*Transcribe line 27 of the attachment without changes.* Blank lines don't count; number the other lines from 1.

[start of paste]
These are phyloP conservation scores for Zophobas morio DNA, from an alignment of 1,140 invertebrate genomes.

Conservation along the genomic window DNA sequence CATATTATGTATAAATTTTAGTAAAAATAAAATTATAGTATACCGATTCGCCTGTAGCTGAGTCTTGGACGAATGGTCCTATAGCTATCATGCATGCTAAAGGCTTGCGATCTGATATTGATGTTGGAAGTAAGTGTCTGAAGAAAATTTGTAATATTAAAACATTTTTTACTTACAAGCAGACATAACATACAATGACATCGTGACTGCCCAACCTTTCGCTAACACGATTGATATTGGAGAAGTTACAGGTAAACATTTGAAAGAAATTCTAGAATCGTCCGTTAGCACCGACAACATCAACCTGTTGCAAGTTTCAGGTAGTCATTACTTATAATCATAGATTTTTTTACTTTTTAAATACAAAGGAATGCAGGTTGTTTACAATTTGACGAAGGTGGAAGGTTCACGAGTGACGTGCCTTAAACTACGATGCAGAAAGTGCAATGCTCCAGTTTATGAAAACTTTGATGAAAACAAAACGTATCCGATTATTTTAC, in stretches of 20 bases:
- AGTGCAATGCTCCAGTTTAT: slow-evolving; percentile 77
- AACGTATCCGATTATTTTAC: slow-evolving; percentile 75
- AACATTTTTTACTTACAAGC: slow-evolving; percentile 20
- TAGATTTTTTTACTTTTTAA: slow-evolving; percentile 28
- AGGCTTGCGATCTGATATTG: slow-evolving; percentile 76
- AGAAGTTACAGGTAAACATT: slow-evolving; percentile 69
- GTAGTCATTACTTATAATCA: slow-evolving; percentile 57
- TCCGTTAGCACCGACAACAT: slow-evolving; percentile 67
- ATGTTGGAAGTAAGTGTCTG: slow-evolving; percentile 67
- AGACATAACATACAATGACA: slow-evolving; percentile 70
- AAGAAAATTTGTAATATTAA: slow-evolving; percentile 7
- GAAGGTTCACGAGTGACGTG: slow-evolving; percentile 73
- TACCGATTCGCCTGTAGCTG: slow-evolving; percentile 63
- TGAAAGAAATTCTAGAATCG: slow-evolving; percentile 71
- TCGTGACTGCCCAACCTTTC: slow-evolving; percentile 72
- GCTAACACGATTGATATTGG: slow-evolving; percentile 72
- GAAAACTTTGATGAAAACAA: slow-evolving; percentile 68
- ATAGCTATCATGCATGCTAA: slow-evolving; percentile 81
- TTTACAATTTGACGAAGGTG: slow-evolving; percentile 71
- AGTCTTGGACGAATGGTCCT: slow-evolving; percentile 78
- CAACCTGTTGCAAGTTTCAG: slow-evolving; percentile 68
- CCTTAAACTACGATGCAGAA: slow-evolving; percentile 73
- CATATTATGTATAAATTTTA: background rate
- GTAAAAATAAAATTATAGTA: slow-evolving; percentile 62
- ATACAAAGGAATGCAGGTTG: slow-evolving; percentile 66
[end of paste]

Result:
- ATACAAAGGAATGCAGGTTG: slow-evolving; percentile 66